- The monoclonal antibody treatment, sintilimab, treats adults with non-small cell lung cancer in combination with chemotherapy.
- FDA committee members said the trial population of mostly Asian men did not represent the diversity of U.S. patients.
- Patients who develop lung cancer in the U.S. are split equally across genders and have diverse ethnic backgrounds.
A Food and Drug Administration committee on Thursday recommended against full approval of a lung cancer treatment developed by Innovent Biologics and Eli Lilly over concerns the clinical trial was conducted solely in China in participants that weren't as diverse as the U.S. population.
The FDA's Oncologic Drugs Advisory Committee, in a 14 to 1 vote, said the companies should conduct additional clinical trials that reflect U.S. patients before they receive final approval. The monoclonal antibody treatment, sintilimab, treats adults with non-small cell lung cancer in combination with chemotherapy.
FDA committee members said the trial population of mostly Asian men did not represent the diversity of U.S. patients, making it difficult to determine whether the results would hold up here.
Patients who develop lung cancer in the U.S. are split equally across genders and have diverse ethnic backgrounds. The patients in the study were also younger and fewer were current or former smokers compared with people who develop lung cancer in the U.S.
"At a time when the FDA and the industry are trying to increase diversity in clinical trials to ensure they are representative of the patient population to be treated, it makes no sense to move in the opposite direction with this application," said David Mitchell, a committee and founder of Patients for Affordable Drugs.
Dr. Richard Pazdur, director of the FDA's Oncology Center of Excellence, emphasized the importance of conducting clinical trials across multiple countries to ensure they reflect racial diversity. He said the goal is not to exclude China, but bring it into the international fold on drug development.
"Single countries submissions is a step backward in achieving the racial diversity that we need in the United States," Pazdur said.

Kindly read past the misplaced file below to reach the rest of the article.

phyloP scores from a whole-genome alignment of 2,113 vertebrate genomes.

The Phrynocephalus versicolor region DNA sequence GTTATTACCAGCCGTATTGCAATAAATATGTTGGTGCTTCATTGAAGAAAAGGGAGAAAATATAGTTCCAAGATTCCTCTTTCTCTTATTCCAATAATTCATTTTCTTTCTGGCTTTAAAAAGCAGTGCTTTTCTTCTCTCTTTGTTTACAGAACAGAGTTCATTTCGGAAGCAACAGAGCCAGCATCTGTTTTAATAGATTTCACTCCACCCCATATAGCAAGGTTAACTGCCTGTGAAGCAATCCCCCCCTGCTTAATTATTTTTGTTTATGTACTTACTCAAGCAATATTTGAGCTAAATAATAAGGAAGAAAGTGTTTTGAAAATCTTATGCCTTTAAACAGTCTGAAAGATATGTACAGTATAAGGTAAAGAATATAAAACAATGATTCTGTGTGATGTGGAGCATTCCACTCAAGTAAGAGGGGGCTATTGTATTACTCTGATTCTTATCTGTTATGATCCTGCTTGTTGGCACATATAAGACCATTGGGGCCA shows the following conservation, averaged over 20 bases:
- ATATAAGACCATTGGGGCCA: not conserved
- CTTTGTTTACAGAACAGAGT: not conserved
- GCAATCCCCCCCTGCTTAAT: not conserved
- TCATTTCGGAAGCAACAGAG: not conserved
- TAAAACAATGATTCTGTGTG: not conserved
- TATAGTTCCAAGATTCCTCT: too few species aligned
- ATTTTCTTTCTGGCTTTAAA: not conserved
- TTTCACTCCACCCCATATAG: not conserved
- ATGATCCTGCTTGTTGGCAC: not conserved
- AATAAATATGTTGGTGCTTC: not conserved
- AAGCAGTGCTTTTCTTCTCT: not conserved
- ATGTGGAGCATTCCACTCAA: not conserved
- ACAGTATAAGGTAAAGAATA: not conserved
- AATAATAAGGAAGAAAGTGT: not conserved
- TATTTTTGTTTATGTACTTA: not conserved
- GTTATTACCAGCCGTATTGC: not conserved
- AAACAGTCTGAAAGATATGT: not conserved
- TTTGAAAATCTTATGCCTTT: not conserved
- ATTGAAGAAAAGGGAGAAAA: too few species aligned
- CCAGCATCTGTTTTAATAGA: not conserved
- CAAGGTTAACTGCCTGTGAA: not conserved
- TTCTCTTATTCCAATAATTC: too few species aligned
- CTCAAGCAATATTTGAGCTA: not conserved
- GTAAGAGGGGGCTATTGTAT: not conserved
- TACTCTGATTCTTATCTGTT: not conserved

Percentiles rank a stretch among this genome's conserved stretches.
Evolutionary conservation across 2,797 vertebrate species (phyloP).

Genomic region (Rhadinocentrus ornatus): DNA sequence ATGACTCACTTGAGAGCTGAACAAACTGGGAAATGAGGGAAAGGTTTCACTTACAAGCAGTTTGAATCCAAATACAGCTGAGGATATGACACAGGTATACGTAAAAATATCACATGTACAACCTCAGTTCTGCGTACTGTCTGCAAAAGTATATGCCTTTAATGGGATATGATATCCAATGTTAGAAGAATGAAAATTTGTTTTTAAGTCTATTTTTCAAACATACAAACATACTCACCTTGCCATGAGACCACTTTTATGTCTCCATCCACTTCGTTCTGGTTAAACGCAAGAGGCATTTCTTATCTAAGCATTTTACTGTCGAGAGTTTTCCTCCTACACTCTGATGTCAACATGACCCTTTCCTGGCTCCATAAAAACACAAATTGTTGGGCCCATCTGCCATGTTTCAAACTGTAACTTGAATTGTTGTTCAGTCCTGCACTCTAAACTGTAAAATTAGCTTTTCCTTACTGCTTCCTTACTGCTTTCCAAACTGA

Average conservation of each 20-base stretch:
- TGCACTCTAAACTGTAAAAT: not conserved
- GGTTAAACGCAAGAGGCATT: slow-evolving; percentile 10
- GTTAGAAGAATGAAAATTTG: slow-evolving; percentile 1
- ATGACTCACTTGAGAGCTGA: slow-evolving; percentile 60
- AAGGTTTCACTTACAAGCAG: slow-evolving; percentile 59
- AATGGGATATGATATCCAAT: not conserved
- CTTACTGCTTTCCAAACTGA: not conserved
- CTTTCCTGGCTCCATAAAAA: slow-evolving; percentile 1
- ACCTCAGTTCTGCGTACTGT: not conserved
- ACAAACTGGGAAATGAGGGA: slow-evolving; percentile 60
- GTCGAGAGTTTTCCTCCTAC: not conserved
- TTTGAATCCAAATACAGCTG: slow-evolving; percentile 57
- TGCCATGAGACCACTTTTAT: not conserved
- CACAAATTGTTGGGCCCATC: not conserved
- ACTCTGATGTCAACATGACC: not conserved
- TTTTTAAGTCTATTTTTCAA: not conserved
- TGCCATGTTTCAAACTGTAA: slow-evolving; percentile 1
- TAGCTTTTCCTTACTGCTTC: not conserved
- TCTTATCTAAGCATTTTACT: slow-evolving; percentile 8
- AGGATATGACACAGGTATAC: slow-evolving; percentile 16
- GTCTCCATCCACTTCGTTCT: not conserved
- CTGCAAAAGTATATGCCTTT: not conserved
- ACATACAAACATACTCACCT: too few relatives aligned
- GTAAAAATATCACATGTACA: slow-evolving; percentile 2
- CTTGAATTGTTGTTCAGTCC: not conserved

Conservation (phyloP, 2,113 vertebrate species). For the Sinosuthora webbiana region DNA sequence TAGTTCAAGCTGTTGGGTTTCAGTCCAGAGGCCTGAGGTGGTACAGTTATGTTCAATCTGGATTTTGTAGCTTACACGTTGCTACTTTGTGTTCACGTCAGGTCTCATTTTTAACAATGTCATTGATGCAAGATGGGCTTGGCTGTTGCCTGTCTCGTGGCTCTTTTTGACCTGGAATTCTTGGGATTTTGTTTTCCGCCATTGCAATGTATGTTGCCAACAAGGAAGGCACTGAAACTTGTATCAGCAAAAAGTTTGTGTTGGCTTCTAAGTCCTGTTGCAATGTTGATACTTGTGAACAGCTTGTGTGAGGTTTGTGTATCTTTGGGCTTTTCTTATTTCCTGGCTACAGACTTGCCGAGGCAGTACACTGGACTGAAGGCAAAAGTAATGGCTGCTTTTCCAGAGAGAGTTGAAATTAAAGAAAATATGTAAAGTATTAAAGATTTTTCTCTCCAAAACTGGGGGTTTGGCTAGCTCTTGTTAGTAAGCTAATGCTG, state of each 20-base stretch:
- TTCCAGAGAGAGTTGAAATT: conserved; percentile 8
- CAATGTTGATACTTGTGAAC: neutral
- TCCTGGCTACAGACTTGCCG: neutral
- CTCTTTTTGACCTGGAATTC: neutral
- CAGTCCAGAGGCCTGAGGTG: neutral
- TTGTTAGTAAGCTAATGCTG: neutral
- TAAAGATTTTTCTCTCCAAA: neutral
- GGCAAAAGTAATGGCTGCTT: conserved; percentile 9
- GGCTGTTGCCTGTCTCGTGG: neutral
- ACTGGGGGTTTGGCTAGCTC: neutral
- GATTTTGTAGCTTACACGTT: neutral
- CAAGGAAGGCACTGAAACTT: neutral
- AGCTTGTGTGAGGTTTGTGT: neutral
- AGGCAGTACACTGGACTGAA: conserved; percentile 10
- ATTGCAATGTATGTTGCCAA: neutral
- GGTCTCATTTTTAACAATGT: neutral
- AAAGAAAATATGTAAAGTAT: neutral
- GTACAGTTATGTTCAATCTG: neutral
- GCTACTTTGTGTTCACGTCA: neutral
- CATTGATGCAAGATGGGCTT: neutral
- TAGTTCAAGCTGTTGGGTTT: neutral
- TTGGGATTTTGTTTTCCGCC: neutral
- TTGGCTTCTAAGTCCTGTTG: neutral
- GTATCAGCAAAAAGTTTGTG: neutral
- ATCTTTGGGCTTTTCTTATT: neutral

Dr. Lana Shiu, head of regulatory affairs at Innovent, said sintilimab was well tolerated and showed a significant benefit for patients against multiple tumor types. Dr. David Ferry, head oncological medical strategy at Eli Lilly, said race and body weight has no meaningful impact on the effectiveness of sintilimab.
Committee members also said the trial failed to meet FDA standards of informed consent because it did not explicitly lay out treatments with approved therapies or participation in alternative studies.
"While data integrity is of utmost importance in clinical research, moral integrity is of greater importance," said Dr. Ravi Madan, a clinical director at the National Cancer Institute. Madan said the informed consent form was not updated as needed during the trial.
The companies also did not consult with the FDA through the entire clinical trial. The study began in August 2018 but the FDA was not informed until April 2020, when the companies submitted their results and said they planned to apply for approval.
"I'm disappointed to hear that the lack of engagement between the applicant and the sponsor early on during the trial design," Dr. Jorge Garcia, a cancer specialist. "I would like to believe that if those meetings were held, we probably wouldn't be actually having this conversation."
Dr. Harpreet Singh, a director within the FDA's Office of Oncologic Diseases, said the agency investigators inspected two sites during the trial and found underreporting of adverse events. Singh said the trial staff were trained on the importance of good recordkeeping to prevent future issues.
Dr. Jorge Nieva dissented during the vote, saying the drug works and provides value to patients compared to chemotherapy alone. Nieva said although there are other lung cancer drugs on the market, approving more would help reduce prices and improve access for more patients.
"We have no evidence that the data presented is unreliable, synthetic or otherwise fraudulent," Nieva, a cancer specialist and professor at the Keck School Medicine at the University of Southern California. "We have adequate FDA inspections that were not hampered. If more inspections were needed, it is expected the FDA would have performed them," he said.